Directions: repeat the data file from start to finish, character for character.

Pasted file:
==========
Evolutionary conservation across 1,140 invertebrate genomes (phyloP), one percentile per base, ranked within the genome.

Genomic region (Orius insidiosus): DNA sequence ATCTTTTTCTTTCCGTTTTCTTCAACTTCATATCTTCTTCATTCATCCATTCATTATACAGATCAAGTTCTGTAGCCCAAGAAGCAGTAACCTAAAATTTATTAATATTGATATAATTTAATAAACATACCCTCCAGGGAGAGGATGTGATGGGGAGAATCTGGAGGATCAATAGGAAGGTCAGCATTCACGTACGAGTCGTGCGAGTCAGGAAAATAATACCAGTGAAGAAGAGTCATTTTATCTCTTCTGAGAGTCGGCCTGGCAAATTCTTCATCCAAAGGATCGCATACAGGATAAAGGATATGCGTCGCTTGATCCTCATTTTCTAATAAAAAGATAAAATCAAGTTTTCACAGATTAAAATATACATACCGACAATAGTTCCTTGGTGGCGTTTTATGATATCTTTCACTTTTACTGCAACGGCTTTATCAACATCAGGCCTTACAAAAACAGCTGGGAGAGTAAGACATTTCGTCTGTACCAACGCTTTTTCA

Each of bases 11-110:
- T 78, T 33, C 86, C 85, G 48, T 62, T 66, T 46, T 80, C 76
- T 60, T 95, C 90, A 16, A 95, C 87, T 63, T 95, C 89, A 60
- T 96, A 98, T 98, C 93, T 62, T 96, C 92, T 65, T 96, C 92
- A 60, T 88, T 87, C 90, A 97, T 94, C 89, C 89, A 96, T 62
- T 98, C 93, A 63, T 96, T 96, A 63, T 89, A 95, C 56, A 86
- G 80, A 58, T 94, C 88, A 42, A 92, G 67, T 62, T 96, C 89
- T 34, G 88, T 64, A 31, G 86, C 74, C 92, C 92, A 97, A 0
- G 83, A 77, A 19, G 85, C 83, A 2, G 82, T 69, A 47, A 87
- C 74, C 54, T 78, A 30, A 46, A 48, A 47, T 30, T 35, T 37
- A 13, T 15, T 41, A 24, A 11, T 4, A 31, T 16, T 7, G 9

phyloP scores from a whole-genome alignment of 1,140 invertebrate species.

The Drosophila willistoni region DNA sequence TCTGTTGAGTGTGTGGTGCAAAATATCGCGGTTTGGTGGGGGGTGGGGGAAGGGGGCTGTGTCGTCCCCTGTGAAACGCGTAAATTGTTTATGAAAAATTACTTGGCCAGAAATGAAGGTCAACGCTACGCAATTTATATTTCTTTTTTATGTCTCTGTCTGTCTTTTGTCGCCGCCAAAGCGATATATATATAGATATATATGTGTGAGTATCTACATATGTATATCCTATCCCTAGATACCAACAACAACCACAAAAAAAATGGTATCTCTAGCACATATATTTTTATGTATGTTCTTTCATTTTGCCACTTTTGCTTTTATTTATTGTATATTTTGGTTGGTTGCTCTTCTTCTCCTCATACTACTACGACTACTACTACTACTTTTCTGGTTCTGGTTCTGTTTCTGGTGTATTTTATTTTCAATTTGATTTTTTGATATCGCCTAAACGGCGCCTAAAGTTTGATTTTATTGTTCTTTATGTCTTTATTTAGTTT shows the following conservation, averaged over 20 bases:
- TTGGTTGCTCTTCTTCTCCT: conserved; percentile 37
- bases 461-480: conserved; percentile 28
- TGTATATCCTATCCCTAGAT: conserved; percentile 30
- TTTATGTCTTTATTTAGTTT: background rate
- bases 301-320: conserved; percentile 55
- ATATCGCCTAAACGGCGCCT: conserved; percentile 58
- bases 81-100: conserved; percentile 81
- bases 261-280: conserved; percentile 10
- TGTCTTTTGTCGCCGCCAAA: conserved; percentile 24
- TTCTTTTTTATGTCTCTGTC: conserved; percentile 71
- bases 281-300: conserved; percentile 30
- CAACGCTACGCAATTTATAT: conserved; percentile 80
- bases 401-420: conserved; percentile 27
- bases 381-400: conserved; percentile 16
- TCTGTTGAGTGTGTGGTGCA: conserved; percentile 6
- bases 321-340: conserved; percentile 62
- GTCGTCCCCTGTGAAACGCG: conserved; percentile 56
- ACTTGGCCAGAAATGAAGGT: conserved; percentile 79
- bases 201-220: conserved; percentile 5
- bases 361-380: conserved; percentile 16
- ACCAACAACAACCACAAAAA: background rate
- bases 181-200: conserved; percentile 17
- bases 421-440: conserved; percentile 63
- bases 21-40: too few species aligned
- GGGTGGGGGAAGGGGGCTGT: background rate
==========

Evolutionary conservation across 1,140 invertebrate genomes (phyloP), one percentile per base, ranked within the genome.

Genomic region (Orius insidiosus): DNA sequence ATCTTTTTCTTTCCGTTTTCTTCAACTTCATATCTTCTTCATTCATCCATTCATTATACAGATCAAGTTCTGTAGCCCAAGAAGCAGTAACCTAAAATTTATTAATATTGATATAATTTAATAAACATACCCTCCAGGGAGAGGATGTGATGGGGAGAATCTGGAGGATCAATAGGAAGGTCAGCATTCACGTACGAGTCGTGCGAGTCAGGAAAATAATACCAGTGAAGAAGAGTCATTTTATCTCTTCTGAGAGTCGGCCTGGCAAATTCTTCATCCAAAGGATCGCATACAGGATAAAGGATATGCGTCGCTTGATCCTCATTTTCTAATAAAAAGATAAAATCAAGTTTTCACAGATTAAAATATACATACCGACAATAGTTCCTTGGTGGCGTTTTATGATATCTTTCACTTTTACTGCAACGGCTTTATCAACATCAGGCCTTACAAAAACAGCTGGGAGAGTAAGACATTTCGTCTGTACCAACGCTTTTTCA

Each of bases 11-110:
- T 78, T 33, C 86, C 85, G 48, T 62, T 66, T 46, T 80, C 76
- T 60, T 95, C 90, A 16, A 95, C 87, T 63, T 95, C 89, A 60
- T 96, A 98, T 98, C 93, T 62, T 96, C 92, T 65, T 96, C 92
- A 60, T 88, T 87, C 90, A 97, T 94, C 89, C 89, A 96, T 62
- T 98, C 93, A 63, T 96, T 96, A 63, T 89, A 95, C 56, A 86
- G 80, A 58, T 94, C 88, A 42, A 92, G 67, T 62, T 96, C 89
- T 34, G 88, T 64, A 31, G 86, C 74, C 92, C 92, A 97, A 0
- G 83, A 77, A 19, G 85, C 83, A 2, G 82, T 69, A 47, A 87
- C 74, C 54, T 78, A 30, A 46, A 48, A 47, T 30, T 35, T 37
- A 13, T 15, T 41, A 24, A 11, T 4, A 31, T 16, T 7, G 9

phyloP scores from a whole-genome alignment of 1,140 invertebrate species.

The Drosophila willistoni region DNA sequence TCTGTTGAGTGTGTGGTGCAAAATATCGCGGTTTGGTGGGGGGTGGGGGAAGGGGGCTGTGTCGTCCCCTGTGAAACGCGTAAATTGTTTATGAAAAATTACTTGGCCAGAAATGAAGGTCAACGCTACGCAATTTATATTTCTTTTTTATGTCTCTGTCTGTCTTTTGTCGCCGCCAAAGCGATATATATATAGATATATATGTGTGAGTATCTACATATGTATATCCTATCCCTAGATACCAACAACAACCACAAAAAAAATGGTATCTCTAGCACATATATTTTTATGTATGTTCTTTCATTTTGCCACTTTTGCTTTTATTTATTGTATATTTTGGTTGGTTGCTCTTCTTCTCCTCATACTACTACGACTACTACTACTACTTTTCTGGTTCTGGTTCTGTTTCTGGTGTATTTTATTTTCAATTTGATTTTTTGATATCGCCTAAACGGCGCCTAAAGTTTGATTTTATTGTTCTTTATGTCTTTATTTAGTTT shows the following conservation, averaged over 20 bases:
- TTGGTTGCTCTTCTTCTCCT: conserved; percentile 37
- bases 461-480: conserved; percentile 28
- TGTATATCCTATCCCTAGAT: conserved; percentile 30
- TTTATGTCTTTATTTAGTTT: background rate
- bases 301-320: conserved; percentile 55
- ATATCGCCTAAACGGCGCCT: conserved; percentile 58
- bases 81-100: conserved; percentile 81
- bases 261-280: conserved; percentile 10
- TGTCTTTTGTCGCCGCCAAA: conserved; percentile 24
- TTCTTTTTTATGTCTCTGTC: conserved; percentile 71
- bases 281-300: conserved; percentile 30
- CAACGCTACGCAATTTATAT: conserved; percentile 80
- bases 401-420: conserved; percentile 27
- bases 381-400: conserved; percentile 16
- TCTGTTGAGTGTGTGGTGCA: conserved; percentile 6
- bases 321-340: conserved; percentile 62
- GTCGTCCCCTGTGAAACGCG: conserved; percentile 56
- ACTTGGCCAGAAATGAAGGT: conserved; percentile 79
- bases 201-220: conserved; percentile 5
- bases 361-380: conserved; percentile 16
- ACCAACAACAACCACAAAAA: background rate
- bases 181-200: conserved; percentile 17
- bases 421-440: conserved; percentile 63
- bases 21-40: too few species aligned
- GGGTGGGGGAAGGGGGCTGT: background rate